A grand African bush lodge. The canvas tent-rooms all stand under their own thatched roofs, which extend out front to create a lovely shaded veranda where you can sit and watch the nearby waterhole where wildlife is almost a constant feature. There’s also a cottage and the Dove’s Nest treehouse. There are game drives, night drives, birding trips and bush walks.

From £306per night

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Onguma Tented Camp

9Telegraph expert rating

This Swiss Family Robinson-style oasis in the arid north Namibian landscape has big game on its doorstep. Keep an eye on the neighbouring watering hole: watching kudus, impalas and springboks sup from the murky water, as you sip cold beers in the nearby swimming pool, is delightful. In fact, the animals are sometimes so close that guests need to request a chaperone between their bedrooms and the restaurant after dark – black mambas, leopards and lions are never too far away.

From £346per night

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Magashi

9Telegraph expert rating

The only camp in Rwanda inside a national park. The Big Five are all present with great sightings of lions and leopards, as well as antelopes, bison, hippos, crocs, elephants and rhino. Guides are walking encyclopaedias. You get around in a six-seater, open safari vehicle, or by flat-bottomed boat – the latter recommended in the late afternoon to watch the sun set behind the hills. Six gorgeous tents each have a deck overlooking the Lake Rwanyakazinga.

From £382per night

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Kwihala Camp

7Telegraph expert rating

Kwihala is one of only a handful of accommodation options within the game-rich and ecologically varied Ruaha National Park (which is the size of Wales). There's no pool, spa, gym, room service or activities outside of game viewing, but in addition to drives, Kwihala offers game walks and night drives. It’s simple and rustic, with sandy pathways leading to the six en-suite tents.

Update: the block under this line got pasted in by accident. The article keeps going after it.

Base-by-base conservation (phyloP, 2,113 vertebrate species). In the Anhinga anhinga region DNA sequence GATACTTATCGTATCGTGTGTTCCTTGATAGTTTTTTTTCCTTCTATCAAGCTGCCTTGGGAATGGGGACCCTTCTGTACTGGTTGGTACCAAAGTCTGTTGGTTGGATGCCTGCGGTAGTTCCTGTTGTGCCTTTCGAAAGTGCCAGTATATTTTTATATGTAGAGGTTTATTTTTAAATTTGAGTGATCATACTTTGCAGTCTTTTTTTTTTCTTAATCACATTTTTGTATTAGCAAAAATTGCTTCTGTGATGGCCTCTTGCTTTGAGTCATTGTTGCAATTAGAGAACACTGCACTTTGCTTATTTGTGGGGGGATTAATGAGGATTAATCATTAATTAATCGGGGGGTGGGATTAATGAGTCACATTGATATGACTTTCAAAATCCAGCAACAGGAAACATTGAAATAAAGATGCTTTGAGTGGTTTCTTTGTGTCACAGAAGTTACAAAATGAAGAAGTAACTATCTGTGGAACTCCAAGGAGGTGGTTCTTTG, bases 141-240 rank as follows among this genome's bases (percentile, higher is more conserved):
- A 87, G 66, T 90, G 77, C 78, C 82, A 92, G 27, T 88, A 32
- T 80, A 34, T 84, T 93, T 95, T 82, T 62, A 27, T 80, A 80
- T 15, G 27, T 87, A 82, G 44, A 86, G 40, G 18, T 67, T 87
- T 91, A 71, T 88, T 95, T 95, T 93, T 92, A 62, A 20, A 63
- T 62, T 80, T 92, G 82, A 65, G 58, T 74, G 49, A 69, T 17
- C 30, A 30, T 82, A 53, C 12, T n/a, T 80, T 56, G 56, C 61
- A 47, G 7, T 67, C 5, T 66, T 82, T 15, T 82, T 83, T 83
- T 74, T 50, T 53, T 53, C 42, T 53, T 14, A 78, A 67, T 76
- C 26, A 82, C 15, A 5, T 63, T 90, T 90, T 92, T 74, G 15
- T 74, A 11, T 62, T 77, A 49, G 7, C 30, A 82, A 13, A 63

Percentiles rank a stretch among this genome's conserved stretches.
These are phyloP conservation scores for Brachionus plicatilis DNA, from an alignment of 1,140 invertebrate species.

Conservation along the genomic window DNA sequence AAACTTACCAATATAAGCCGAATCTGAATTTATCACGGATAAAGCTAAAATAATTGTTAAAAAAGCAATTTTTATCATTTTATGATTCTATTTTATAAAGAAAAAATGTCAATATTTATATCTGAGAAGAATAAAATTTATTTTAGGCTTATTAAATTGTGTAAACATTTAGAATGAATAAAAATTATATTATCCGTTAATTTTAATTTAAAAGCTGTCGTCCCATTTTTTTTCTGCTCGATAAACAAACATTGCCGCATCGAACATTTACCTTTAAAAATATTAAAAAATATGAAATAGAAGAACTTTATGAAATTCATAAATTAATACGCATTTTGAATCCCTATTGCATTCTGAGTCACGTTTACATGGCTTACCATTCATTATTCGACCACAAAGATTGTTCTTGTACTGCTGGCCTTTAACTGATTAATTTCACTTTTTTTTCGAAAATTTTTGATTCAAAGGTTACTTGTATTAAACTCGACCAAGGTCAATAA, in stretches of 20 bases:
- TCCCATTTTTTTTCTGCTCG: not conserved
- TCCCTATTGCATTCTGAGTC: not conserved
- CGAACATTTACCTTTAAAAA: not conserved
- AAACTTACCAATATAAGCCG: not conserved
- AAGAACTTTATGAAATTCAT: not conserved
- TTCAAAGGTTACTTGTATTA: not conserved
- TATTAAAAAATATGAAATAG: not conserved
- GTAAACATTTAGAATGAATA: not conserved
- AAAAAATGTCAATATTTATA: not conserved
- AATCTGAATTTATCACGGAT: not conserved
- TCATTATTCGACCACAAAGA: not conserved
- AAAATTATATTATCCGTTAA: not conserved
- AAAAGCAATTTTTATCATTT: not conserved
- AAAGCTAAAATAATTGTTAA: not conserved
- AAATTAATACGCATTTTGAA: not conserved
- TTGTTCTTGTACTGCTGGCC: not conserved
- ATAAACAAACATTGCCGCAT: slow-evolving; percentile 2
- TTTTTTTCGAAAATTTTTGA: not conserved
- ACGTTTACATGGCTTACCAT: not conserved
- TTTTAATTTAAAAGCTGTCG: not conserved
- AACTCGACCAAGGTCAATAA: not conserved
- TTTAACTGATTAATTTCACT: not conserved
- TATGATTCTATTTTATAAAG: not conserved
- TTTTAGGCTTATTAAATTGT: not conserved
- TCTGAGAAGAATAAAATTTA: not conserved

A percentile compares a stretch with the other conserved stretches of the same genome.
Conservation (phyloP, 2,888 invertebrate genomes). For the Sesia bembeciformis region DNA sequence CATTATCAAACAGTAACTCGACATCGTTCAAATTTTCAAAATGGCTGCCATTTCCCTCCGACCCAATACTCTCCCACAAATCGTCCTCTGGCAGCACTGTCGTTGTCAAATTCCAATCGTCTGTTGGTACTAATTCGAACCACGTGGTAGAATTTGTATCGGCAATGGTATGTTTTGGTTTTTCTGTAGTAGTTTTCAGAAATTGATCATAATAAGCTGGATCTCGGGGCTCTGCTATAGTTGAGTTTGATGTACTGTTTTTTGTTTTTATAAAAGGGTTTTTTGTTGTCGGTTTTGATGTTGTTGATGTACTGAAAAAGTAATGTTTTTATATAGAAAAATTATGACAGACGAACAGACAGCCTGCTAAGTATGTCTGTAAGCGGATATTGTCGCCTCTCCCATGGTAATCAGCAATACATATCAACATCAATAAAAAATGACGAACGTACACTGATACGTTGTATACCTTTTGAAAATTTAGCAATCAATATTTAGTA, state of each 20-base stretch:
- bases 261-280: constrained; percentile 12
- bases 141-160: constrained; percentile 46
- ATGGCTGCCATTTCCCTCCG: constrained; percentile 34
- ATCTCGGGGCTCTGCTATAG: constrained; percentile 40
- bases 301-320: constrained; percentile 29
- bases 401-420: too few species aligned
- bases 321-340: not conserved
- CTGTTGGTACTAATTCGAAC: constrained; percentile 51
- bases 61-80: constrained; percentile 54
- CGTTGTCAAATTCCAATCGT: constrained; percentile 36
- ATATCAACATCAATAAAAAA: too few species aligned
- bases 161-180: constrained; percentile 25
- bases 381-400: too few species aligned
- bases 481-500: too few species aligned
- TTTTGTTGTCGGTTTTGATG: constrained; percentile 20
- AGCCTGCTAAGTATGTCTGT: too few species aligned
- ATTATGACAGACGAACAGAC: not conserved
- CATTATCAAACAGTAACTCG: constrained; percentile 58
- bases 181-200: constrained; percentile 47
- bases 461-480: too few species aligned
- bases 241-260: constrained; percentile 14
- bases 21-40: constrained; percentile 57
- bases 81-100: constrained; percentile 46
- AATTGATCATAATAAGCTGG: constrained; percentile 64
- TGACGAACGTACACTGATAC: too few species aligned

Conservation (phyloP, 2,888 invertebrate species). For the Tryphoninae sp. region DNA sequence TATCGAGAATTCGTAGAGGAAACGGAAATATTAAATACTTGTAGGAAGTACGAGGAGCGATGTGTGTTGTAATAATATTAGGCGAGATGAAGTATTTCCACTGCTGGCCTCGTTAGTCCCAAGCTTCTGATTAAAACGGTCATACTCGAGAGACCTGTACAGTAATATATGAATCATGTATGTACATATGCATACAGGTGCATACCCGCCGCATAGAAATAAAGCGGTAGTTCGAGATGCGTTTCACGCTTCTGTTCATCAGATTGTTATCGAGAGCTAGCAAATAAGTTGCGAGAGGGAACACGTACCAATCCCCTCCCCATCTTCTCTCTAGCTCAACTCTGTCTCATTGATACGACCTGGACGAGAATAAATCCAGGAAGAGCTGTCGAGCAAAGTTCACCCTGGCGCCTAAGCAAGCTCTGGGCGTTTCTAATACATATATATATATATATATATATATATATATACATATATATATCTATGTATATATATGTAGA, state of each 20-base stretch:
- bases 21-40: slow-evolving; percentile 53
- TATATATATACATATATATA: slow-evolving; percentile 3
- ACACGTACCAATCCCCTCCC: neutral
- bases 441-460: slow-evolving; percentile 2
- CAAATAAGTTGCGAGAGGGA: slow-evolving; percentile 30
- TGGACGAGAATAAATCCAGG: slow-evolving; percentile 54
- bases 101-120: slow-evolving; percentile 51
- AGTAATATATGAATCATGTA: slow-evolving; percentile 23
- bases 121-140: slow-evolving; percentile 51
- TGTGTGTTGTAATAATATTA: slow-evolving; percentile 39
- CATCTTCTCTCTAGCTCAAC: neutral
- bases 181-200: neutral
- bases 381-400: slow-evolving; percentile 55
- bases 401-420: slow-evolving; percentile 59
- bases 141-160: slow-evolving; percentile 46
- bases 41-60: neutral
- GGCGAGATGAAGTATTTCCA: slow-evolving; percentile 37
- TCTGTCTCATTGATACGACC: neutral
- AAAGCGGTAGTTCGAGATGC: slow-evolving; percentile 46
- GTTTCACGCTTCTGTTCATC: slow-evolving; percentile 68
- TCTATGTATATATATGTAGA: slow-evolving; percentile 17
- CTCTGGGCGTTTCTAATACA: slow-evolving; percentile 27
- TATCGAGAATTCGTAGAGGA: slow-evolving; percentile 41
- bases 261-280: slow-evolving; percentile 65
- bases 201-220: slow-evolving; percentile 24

From £463per night

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Motswari Private Game Reserve

8Telegraph expert rating

Motswari is within the Timbavati private reserve, part of the 48 million-acre unfenced Greater Kruger National Park. Main Camp (with 15 thatched bungalows) is frequented by an ever-changing parade of wild animals, while the more intimate Geiger’s Private Camp (four rooms), is elevated above the bushveld plains. Guides are excellent.

From £562per night

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Contributions by Pippa de Bruyn, Teresa Levonian Cole, Narina Exelby, Hugh Morris, Simon Parker and Sue Watt

All prices cited are subject to change during popular holidays and events

Contributions by Pippa de Bruyn, Teresa Levonian Cole, Narina Exelby, Hugh Morris, Simon Parker and Sue Watt

All prices cited are subject to change during popular holidays and events

• Is this £64 a night safari lodge the best in Botswana?

Contributions by Pippa de Bruyn, Teresa Levonian Cole, Narina Exelby, Hugh Morris, Simon Parker and Sue Watt

All prices cited are subject to change during popular holidays and events

 

This article was written by Telegraph Travel and Pippa de Bruyn from The Telegraph and was legally licensed through the NewsCred publisher network. Please direct all licensing questions to [email protected].